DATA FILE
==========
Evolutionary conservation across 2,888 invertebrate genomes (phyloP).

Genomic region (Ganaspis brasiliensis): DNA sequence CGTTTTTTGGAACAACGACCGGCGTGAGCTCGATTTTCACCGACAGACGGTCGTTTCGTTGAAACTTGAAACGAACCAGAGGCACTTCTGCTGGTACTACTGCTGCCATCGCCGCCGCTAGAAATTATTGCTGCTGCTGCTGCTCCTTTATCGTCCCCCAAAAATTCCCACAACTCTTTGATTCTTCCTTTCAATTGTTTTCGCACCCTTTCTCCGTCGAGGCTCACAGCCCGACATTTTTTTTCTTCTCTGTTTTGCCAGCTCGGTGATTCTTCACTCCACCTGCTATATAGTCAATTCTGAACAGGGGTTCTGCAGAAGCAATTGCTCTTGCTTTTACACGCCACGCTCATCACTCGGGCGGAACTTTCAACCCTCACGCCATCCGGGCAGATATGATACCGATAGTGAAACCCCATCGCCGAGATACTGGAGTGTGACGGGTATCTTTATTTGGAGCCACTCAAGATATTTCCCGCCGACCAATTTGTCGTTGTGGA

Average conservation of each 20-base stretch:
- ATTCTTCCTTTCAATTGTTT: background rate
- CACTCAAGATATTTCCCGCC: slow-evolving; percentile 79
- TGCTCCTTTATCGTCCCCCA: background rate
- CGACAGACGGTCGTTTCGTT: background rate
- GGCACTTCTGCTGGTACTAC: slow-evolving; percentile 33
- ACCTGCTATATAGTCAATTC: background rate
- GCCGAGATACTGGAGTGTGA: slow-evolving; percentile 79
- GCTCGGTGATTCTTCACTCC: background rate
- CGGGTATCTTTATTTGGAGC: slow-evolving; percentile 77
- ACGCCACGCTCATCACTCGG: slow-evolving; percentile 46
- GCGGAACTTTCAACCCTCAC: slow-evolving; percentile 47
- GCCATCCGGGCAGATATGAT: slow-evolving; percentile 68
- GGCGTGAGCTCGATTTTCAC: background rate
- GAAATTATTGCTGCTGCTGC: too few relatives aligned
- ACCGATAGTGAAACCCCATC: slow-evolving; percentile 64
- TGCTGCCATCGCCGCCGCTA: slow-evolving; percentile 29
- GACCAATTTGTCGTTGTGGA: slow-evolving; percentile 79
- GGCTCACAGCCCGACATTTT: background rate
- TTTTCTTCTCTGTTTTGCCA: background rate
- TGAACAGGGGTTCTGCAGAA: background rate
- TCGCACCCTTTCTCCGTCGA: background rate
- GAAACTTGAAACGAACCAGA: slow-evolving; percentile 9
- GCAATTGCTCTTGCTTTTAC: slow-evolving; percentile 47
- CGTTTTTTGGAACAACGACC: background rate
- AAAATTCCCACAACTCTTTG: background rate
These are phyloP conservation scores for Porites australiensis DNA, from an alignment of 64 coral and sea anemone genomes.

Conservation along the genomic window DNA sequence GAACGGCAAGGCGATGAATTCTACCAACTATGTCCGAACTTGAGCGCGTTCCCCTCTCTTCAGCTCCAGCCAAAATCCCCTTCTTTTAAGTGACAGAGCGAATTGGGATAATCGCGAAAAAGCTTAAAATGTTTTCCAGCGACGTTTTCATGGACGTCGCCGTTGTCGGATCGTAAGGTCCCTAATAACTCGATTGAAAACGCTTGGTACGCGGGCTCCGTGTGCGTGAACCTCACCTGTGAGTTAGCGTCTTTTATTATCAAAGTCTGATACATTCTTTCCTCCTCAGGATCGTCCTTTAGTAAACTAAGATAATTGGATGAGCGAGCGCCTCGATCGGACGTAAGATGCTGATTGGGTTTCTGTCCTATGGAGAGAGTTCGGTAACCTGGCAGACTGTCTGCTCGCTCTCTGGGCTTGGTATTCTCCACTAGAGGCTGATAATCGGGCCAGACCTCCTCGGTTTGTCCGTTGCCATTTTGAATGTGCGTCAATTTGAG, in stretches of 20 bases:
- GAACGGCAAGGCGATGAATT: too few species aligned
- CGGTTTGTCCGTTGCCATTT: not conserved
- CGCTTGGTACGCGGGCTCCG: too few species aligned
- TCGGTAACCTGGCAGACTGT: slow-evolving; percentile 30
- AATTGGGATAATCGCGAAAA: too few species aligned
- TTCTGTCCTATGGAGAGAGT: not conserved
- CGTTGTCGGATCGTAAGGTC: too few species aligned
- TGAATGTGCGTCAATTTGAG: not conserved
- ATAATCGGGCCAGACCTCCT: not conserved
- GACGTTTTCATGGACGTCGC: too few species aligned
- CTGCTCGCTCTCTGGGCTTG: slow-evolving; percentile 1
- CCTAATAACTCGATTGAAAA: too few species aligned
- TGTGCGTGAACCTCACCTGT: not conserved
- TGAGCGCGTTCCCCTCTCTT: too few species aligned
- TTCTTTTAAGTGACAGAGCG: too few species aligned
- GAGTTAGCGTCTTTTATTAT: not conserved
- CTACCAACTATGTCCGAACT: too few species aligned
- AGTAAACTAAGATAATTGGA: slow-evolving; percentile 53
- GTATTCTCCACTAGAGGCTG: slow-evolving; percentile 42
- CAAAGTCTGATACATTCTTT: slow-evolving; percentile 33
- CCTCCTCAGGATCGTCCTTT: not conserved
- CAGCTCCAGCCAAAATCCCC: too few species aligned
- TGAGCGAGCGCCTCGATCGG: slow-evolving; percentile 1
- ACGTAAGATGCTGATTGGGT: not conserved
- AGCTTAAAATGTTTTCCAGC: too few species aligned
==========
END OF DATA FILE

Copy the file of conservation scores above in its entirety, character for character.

Evolutionary conservation across 2,888 invertebrate genomes (phyloP).

Genomic region (Ganaspis brasiliensis): DNA sequence CGTTTTTTGGAACAACGACCGGCGTGAGCTCGATTTTCACCGACAGACGGTCGTTTCGTTGAAACTTGAAACGAACCAGAGGCACTTCTGCTGGTACTACTGCTGCCATCGCCGCCGCTAGAAATTATTGCTGCTGCTGCTGCTCCTTTATCGTCCCCCAAAAATTCCCACAACTCTTTGATTCTTCCTTTCAATTGTTTTCGCACCCTTTCTCCGTCGAGGCTCACAGCCCGACATTTTTTTTCTTCTCTGTTTTGCCAGCTCGGTGATTCTTCACTCCACCTGCTATATAGTCAATTCTGAACAGGGGTTCTGCAGAAGCAATTGCTCTTGCTTTTACACGCCACGCTCATCACTCGGGCGGAACTTTCAACCCTCACGCCATCCGGGCAGATATGATACCGATAGTGAAACCCCATCGCCGAGATACTGGAGTGTGACGGGTATCTTTATTTGGAGCCACTCAAGATATTTCCCGCCGACCAATTTGTCGTTGTGGA

Average conservation of each 20-base stretch:
- ATTCTTCCTTTCAATTGTTT: background rate
- CACTCAAGATATTTCCCGCC: slow-evolving; percentile 79
- TGCTCCTTTATCGTCCCCCA: background rate
- CGACAGACGGTCGTTTCGTT: background rate
- GGCACTTCTGCTGGTACTAC: slow-evolving; percentile 33
- ACCTGCTATATAGTCAATTC: background rate
- GCCGAGATACTGGAGTGTGA: slow-evolving; percentile 79
- GCTCGGTGATTCTTCACTCC: background rate
- CGGGTATCTTTATTTGGAGC: slow-evolving; percentile 77
- ACGCCACGCTCATCACTCGG: slow-evolving; percentile 46
- GCGGAACTTTCAACCCTCAC: slow-evolving; percentile 47
- GCCATCCGGGCAGATATGAT: slow-evolving; percentile 68
- GGCGTGAGCTCGATTTTCAC: background rate
- GAAATTATTGCTGCTGCTGC: too few relatives aligned
- ACCGATAGTGAAACCCCATC: slow-evolving; percentile 64
- TGCTGCCATCGCCGCCGCTA: slow-evolving; percentile 29
- GACCAATTTGTCGTTGTGGA: slow-evolving; percentile 79
- GGCTCACAGCCCGACATTTT: background rate
- TTTTCTTCTCTGTTTTGCCA: background rate
- TGAACAGGGGTTCTGCAGAA: background rate
- TCGCACCCTTTCTCCGTCGA: background rate
- GAAACTTGAAACGAACCAGA: slow-evolving; percentile 9
- GCAATTGCTCTTGCTTTTAC: slow-evolving; percentile 47
- CGTTTTTTGGAACAACGACC: background rate
- AAAATTCCCACAACTCTTTG: background rate
These are phyloP conservation scores for Porites australiensis DNA, from an alignment of 64 coral and sea anemone genomes.

Conservation along the genomic window DNA sequence GAACGGCAAGGCGATGAATTCTACCAACTATGTCCGAACTTGAGCGCGTTCCCCTCTCTTCAGCTCCAGCCAAAATCCCCTTCTTTTAAGTGACAGAGCGAATTGGGATAATCGCGAAAAAGCTTAAAATGTTTTCCAGCGACGTTTTCATGGACGTCGCCGTTGTCGGATCGTAAGGTCCCTAATAACTCGATTGAAAACGCTTGGTACGCGGGCTCCGTGTGCGTGAACCTCACCTGTGAGTTAGCGTCTTTTATTATCAAAGTCTGATACATTCTTTCCTCCTCAGGATCGTCCTTTAGTAAACTAAGATAATTGGATGAGCGAGCGCCTCGATCGGACGTAAGATGCTGATTGGGTTTCTGTCCTATGGAGAGAGTTCGGTAACCTGGCAGACTGTCTGCTCGCTCTCTGGGCTTGGTATTCTCCACTAGAGGCTGATAATCGGGCCAGACCTCCTCGGTTTGTCCGTTGCCATTTTGAATGTGCGTCAATTTGAG, in stretches of 20 bases:
- GAACGGCAAGGCGATGAATT: too few species aligned
- CGGTTTGTCCGTTGCCATTT: not conserved
- CGCTTGGTACGCGGGCTCCG: too few species aligned
- TCGGTAACCTGGCAGACTGT: slow-evolving; percentile 30
- AATTGGGATAATCGCGAAAA: too few species aligned
- TTCTGTCCTATGGAGAGAGT: not conserved
- CGTTGTCGGATCGTAAGGTC: too few species aligned
- TGAATGTGCGTCAATTTGAG: not conserved
- ATAATCGGGCCAGACCTCCT: not conserved
- GACGTTTTCATGGACGTCGC: too few species aligned
- CTGCTCGCTCTCTGGGCTTG: slow-evolving; percentile 1
- CCTAATAACTCGATTGAAAA: too few species aligned
- TGTGCGTGAACCTCACCTGT: not conserved
- TGAGCGCGTTCCCCTCTCTT: too few species aligned
- TTCTTTTAAGTGACAGAGCG: too few species aligned
- GAGTTAGCGTCTTTTATTAT: not conserved
- CTACCAACTATGTCCGAACT: too few species aligned
- AGTAAACTAAGATAATTGGA: slow-evolving; percentile 53
- GTATTCTCCACTAGAGGCTG: slow-evolving; percentile 42
- CAAAGTCTGATACATTCTTT: slow-evolving; percentile 33
- CCTCCTCAGGATCGTCCTTT: not conserved
- CAGCTCCAGCCAAAATCCCC: too few species aligned
- TGAGCGAGCGCCTCGATCGG: slow-evolving; percentile 1
- ACGTAAGATGCTGATTGGGT: not conserved
- AGCTTAAAATGTTTTCCAGC: too few species aligned